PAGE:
2. increase the number of complaints handled satisfactory to 80%
Do you think this would take 2 or 3 years to accomplish?
BPD Internal Affairs Division
This Boston Magazine article from April 2014 digs into dissatisfaction with the dysfunctional BPD’s Internal Affairs Division.
IAD exists to investigate complaints about officers misconduct whether it's alleged they were being dickish or breaking the law. It's mission is to hold officers accountable for professional standards of conduct and compliance with the law. It is failing miserably. Read the whole thing, it's worth it.
This Globe article says Walsh and Evans want to fix CO-OP, a citizen review board.
or Officer John Moynihan or Officer
Brian Moore, Wenjian Liu or Rafael Ramos or.....
And your point being?
And your point is?
Yeah. Officers get killed on the job. So do cab drivers and convenience store clerks.
I'm not sure exactly what you're getting at, by introducing this well-known fact into a discussion of whether or not any given police department needs looking into.
I think the acceptance of violence
and the tourettes like response to blame police needs looking into. Rampant gun violence with Boston Police responding to multiple firearm and shooting calls daily leads to a stress filled job wherein perceived overreaction is inevitable. There needs to be a refocus on community policing. A rebuilding of relationships and ownership of neighborhoods by the majority who are everyday good, hard working people.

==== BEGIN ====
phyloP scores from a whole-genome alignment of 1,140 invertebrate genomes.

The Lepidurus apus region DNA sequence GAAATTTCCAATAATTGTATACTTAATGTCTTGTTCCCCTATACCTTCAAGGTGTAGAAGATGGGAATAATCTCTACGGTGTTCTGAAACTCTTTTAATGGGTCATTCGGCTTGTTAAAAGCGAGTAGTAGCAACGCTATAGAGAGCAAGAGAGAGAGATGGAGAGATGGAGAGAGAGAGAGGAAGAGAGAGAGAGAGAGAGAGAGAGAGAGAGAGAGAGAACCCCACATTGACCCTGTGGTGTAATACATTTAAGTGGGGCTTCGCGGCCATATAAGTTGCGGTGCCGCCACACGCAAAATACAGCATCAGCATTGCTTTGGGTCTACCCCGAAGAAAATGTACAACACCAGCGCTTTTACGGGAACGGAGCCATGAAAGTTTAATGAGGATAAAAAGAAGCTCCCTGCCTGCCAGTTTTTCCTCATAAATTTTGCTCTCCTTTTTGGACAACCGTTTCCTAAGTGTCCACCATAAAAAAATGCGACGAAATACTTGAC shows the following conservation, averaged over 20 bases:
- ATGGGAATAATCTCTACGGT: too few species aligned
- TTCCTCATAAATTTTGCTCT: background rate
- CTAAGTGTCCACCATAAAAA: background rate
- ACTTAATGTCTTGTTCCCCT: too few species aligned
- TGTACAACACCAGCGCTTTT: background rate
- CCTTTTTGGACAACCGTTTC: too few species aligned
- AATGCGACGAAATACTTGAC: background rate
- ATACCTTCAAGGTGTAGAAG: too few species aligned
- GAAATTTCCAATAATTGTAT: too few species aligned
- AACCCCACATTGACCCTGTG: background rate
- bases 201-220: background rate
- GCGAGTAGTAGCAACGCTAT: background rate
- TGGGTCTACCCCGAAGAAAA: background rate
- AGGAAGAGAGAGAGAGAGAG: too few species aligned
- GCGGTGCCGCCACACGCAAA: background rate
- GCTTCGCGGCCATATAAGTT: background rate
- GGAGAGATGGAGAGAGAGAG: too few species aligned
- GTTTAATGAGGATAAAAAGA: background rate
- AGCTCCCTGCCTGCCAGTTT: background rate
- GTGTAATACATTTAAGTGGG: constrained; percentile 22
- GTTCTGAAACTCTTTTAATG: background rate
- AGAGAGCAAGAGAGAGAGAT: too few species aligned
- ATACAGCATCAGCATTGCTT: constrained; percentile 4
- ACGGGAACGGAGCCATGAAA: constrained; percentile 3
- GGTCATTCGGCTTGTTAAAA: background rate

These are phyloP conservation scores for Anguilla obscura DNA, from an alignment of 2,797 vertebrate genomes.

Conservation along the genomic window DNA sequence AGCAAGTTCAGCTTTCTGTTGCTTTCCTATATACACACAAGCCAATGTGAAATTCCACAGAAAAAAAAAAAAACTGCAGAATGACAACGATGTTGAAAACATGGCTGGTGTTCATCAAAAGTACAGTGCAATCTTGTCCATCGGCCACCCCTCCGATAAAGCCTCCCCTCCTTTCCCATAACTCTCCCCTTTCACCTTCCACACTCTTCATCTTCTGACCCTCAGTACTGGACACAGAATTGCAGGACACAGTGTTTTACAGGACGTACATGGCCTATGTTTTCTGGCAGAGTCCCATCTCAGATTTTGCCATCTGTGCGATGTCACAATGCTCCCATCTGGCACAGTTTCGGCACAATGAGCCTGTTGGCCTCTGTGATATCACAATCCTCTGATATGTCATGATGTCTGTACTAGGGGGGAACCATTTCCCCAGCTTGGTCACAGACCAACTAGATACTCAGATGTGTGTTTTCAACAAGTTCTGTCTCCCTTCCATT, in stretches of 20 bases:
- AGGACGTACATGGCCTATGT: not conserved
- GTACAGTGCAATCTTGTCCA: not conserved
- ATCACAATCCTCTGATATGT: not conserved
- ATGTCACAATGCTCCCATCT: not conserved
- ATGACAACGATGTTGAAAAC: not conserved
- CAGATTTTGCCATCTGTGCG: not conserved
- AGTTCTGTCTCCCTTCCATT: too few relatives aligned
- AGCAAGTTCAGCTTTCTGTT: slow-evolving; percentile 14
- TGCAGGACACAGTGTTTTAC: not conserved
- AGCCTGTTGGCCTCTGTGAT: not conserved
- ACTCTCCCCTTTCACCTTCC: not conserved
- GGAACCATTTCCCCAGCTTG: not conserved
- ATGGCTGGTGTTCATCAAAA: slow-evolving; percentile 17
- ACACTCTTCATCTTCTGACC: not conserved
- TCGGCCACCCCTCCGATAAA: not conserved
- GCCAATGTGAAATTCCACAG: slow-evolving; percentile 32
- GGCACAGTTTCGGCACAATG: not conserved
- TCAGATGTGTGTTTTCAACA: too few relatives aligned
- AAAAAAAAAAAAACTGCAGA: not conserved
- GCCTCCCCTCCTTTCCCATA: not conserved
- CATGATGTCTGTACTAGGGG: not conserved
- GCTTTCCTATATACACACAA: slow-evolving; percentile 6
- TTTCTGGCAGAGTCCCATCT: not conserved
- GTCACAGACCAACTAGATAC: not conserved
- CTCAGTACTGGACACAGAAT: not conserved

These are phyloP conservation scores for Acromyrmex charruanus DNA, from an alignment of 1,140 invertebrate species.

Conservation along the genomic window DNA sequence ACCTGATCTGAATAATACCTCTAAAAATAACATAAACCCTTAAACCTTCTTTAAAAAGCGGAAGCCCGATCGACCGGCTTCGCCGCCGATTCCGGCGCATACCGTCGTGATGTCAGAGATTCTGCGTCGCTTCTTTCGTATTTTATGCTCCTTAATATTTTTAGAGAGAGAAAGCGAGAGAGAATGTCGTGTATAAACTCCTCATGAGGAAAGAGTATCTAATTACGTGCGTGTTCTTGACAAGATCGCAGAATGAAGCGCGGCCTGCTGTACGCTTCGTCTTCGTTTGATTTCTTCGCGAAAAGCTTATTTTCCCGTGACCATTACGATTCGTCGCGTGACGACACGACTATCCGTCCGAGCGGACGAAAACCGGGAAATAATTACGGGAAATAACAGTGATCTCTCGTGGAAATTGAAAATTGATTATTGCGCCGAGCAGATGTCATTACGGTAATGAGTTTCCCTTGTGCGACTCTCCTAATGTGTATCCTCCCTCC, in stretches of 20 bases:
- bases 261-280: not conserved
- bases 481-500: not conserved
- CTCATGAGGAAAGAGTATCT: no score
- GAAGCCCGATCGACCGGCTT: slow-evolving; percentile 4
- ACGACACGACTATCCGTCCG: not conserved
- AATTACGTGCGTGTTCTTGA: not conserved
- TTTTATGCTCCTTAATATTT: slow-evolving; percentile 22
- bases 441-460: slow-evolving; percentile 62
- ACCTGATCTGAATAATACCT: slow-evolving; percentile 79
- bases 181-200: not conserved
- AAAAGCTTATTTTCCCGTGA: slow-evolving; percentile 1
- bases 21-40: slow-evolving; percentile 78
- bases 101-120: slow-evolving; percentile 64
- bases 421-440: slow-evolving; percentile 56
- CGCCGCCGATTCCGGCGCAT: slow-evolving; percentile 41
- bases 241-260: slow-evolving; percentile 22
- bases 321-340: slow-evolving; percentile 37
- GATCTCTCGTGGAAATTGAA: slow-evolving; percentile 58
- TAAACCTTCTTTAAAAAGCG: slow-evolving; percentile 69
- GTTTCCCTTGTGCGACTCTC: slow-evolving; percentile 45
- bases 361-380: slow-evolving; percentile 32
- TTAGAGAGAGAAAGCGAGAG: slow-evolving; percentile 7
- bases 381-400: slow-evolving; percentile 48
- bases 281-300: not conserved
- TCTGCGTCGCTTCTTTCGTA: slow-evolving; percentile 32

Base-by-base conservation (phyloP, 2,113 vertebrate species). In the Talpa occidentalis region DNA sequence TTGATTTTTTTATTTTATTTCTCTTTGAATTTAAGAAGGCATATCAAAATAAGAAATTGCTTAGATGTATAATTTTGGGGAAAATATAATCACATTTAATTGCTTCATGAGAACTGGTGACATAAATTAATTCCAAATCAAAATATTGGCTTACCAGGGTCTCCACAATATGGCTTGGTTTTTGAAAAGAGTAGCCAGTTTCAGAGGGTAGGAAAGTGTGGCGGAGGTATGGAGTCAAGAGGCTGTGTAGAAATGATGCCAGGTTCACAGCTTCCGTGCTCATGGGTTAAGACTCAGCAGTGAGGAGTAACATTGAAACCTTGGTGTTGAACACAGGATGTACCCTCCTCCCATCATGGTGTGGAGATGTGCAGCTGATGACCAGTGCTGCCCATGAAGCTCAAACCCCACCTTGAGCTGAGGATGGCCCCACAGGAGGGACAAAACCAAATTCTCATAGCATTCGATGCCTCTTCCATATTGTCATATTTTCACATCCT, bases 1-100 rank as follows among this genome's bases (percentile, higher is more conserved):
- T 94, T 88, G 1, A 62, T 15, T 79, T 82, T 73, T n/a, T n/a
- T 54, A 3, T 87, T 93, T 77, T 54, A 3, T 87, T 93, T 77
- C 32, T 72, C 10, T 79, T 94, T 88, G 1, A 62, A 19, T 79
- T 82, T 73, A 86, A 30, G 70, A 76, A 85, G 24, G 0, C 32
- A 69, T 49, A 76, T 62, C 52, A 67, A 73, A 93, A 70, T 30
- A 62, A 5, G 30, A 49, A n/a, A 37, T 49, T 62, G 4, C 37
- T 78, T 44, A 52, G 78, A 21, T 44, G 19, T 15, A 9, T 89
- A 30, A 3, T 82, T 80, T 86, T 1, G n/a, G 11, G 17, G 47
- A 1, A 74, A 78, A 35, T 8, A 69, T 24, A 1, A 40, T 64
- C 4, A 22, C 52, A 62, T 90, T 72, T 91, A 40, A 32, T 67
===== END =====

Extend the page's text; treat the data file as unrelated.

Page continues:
Community policing has worked before however the proliferation of guns makes it a bigger challenge for residents to become vocal and lead. The risk of violence to them or loved ones is real and unlike that experienced by liberal keyboard warriors. What we have today is self proclaimed community activists interested in confrontation and blame with their hate filled anti police proclimations. They are in no danger from the gun toting criminals because they see them as victims and offer excuses for their violence.
Aren't you the guy who
Aren't you the guy who referred to a law-abiding citizen, standing across the street from the action, filming a newsworthy event (an arrest in progress) as an "agitator?"
That makes it clear to me that you're coming at this with a pretty strong agenda.
Yeah, being a cop is dangerous. Not as dangerous as being a logger, a commercial fisherman, a pilot, a roofer, an iron worker... in fact, police work doesn't even make the top 10 (http://www.forbes.com/sites/jacquelynsmith/2013/08/22/americas-10-deadli...).